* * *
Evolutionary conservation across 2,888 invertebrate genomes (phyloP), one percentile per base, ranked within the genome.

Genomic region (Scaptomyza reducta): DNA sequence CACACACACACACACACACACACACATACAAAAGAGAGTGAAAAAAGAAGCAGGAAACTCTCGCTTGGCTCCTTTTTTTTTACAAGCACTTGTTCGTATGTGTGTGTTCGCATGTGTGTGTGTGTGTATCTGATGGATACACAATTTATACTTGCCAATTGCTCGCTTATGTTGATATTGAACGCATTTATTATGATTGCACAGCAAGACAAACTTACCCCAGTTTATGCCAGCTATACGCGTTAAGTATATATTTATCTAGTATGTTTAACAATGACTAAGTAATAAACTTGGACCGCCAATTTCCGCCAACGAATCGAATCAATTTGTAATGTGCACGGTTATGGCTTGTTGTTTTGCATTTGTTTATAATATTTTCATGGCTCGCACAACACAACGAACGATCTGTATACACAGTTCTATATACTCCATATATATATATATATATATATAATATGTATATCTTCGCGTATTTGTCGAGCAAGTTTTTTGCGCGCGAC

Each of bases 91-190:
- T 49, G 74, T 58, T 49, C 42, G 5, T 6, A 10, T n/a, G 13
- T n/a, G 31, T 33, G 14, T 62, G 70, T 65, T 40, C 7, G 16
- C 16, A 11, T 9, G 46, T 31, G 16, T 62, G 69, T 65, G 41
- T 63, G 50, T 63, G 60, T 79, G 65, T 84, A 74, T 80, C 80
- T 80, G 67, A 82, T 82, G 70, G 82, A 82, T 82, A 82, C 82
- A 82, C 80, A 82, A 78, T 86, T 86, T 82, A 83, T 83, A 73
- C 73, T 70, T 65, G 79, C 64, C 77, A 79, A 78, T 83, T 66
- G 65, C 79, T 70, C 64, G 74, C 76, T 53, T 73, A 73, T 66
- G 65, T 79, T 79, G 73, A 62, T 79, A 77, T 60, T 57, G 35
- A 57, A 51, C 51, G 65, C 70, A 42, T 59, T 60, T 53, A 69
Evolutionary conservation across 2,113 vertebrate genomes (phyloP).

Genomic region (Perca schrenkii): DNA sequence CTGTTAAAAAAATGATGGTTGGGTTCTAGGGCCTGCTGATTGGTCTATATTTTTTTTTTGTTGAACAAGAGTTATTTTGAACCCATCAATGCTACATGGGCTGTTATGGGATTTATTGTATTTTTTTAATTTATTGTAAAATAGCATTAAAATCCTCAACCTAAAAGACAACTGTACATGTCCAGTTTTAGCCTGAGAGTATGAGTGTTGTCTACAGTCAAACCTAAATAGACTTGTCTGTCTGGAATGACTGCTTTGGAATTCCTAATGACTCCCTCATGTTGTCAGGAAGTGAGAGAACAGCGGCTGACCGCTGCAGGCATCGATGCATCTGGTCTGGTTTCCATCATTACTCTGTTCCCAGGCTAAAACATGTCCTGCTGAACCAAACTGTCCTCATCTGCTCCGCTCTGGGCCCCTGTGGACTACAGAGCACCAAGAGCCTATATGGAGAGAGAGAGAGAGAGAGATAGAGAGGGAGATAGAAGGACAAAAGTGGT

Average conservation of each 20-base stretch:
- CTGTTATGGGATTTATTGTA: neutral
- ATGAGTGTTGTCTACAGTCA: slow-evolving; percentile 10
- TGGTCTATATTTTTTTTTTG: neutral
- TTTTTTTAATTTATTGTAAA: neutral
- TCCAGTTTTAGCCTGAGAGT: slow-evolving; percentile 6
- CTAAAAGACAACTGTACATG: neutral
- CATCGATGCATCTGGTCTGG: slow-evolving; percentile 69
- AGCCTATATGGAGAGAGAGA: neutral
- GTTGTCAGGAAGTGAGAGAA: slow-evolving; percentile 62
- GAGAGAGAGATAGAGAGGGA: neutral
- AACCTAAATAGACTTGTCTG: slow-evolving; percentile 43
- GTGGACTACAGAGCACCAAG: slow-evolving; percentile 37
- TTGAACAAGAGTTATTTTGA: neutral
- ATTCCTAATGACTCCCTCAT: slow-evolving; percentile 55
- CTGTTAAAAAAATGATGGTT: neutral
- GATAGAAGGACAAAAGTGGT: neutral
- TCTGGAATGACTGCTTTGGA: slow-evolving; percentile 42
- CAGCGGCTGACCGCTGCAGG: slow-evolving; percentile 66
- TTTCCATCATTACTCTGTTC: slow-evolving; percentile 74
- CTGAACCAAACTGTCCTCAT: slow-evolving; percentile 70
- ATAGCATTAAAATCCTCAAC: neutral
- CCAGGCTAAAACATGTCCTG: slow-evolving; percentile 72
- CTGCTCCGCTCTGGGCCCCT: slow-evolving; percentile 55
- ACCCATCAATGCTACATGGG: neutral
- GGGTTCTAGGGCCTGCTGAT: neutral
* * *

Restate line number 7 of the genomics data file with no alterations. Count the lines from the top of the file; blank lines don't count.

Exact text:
- T 63, G 50, T 63, G 60, T 79, G 65, T 84, A 74, T 80, C 80